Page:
Many millions have been made in Hollywood by lampooning the acute effects of marijuana on memory—but Israeli researchers suggest that they might one day be harnessed to prevent or treat post-traumatic stress disorder (PTSD). And today’s election results bringing medical marijuana dispensaries to yet another state suggest that day might be sooner than ever.
A new study—published in the Journal of Neuroscience—found that a synthetic drug that acts like one of the active components in marijuana (THC) can prevent stress-induced enhancement of fear memories in rats. PTSD is basically a syndrome in which fear-filled memories intrude on daily life and sleep—so preventing stress from strengthening memories of fear could potentially prevent or treat it.
In the study, the rats were trained to fear a dark region of a cage where they received electric shocks. Though rats normally prefer dark places, they learned to stay in the light and avoid the now-scary dark area. When researchers stopped giving shocks in the dark region, rats slowly learned that it was safe again and began to return to it. The researchers measured how long this took.
During the next experiment on a new group of rats, the experience was made more stressful. Now, rats were placed on an elevated grid after receiving the shock. Rats– and most other animals, including many humans–tend to avoid walking over elevated grids if they can, and find being forced to do so distressing. As expected, the researchers found that it took longer for these rats to learn that the dark region was safe again.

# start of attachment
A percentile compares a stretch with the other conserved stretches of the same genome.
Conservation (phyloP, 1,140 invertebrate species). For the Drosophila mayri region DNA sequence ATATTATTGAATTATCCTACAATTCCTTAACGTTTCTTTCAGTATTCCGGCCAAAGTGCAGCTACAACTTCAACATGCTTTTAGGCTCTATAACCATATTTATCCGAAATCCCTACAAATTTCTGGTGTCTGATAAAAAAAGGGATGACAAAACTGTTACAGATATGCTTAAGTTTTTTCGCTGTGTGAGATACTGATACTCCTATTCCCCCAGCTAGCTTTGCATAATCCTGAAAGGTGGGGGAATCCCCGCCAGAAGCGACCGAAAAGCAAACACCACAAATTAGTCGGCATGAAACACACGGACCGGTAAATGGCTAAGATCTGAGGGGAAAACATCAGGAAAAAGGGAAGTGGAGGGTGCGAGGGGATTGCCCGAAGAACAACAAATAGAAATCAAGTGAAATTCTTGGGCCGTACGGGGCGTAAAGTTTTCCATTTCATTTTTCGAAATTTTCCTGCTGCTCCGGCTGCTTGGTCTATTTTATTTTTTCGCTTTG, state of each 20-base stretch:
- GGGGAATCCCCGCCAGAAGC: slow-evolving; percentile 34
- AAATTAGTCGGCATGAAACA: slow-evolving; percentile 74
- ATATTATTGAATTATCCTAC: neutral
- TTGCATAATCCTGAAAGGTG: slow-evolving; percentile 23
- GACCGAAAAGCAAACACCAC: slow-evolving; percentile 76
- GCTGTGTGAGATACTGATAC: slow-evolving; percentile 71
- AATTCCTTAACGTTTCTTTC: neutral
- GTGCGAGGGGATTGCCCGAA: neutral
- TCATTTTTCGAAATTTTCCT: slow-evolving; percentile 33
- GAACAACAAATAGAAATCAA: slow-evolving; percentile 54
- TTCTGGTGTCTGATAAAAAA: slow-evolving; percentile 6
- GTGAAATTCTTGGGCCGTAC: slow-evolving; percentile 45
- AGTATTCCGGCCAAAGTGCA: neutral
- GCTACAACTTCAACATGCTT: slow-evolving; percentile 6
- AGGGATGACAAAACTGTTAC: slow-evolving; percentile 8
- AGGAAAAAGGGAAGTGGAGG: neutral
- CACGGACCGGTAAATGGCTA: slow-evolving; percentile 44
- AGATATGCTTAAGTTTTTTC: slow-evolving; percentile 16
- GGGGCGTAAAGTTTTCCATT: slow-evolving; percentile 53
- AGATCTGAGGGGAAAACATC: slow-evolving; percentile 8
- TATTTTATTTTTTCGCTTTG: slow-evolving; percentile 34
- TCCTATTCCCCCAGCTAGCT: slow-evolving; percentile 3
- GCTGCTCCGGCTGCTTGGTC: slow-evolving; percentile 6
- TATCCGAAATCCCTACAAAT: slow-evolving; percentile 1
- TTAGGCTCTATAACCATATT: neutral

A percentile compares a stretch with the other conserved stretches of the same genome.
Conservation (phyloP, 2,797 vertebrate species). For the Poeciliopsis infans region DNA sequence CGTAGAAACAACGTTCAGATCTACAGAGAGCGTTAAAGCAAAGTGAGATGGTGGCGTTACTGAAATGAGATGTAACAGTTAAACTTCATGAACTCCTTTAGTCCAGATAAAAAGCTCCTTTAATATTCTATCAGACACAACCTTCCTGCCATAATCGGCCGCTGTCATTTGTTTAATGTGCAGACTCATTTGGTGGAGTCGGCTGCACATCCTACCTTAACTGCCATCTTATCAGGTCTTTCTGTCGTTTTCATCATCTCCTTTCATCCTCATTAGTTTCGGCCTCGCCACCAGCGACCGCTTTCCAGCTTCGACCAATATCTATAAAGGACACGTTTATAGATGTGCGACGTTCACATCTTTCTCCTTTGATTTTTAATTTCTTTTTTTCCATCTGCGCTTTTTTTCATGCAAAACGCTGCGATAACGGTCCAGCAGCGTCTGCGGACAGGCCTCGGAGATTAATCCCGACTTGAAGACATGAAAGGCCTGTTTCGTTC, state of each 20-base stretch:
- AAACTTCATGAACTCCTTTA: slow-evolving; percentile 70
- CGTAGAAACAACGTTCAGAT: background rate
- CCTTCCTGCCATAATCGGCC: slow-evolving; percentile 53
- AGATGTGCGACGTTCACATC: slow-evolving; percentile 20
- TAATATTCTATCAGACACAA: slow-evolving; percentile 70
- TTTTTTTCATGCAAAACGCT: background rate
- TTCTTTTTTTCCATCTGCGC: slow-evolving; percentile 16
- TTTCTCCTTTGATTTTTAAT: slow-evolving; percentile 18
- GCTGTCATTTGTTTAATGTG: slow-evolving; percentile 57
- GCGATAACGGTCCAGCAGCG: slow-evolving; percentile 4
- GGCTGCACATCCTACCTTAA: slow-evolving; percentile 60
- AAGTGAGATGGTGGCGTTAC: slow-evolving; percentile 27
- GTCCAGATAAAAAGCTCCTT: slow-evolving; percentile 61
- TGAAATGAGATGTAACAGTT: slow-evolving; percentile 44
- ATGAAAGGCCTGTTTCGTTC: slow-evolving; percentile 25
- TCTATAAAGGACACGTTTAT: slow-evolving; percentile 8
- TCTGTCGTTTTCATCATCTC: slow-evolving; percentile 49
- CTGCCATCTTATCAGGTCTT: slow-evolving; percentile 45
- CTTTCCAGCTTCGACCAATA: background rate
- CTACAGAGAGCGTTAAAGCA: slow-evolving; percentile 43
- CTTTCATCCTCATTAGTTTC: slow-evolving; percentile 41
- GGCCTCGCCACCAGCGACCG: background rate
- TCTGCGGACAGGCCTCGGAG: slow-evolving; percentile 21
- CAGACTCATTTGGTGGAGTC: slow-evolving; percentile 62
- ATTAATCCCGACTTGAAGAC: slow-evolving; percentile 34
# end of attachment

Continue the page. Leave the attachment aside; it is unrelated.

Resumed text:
Here’s where the marijuana comes in. Researchers trained another group of rats with the grid and the shock. But when they injected the synthetic THC-like compound into a brain region associated with fear, these rats learned as quickly to return to their preferred dark spot as those which had only experienced the more minor stress.
In other words, the marijuana-like compound had made extreme stress more like ordinary stress—and this could also be seen in terms of reductions in a key stress hormone in their brains.
Importantly, it didn’t matter if the rats were given the drug before or after they experienced the stress. This suggests that this drug might work either before or after someone has suffered a traumatic event. It also shows that the drug doesn’t erase memory—instead, it softens it and makes traumatic memory more like ordinary memory.
Of course, we can’t inject drugs into the brains of humans and it is not known if ordinary marijuana or the FDA-approved pill that contains THC would have this effect. But this research suggests that it should be studied, because there are currently very few effective treatments for PTSD and research shows that between 10 and 30% of people exposed to trauma will develop PTSD without intervention.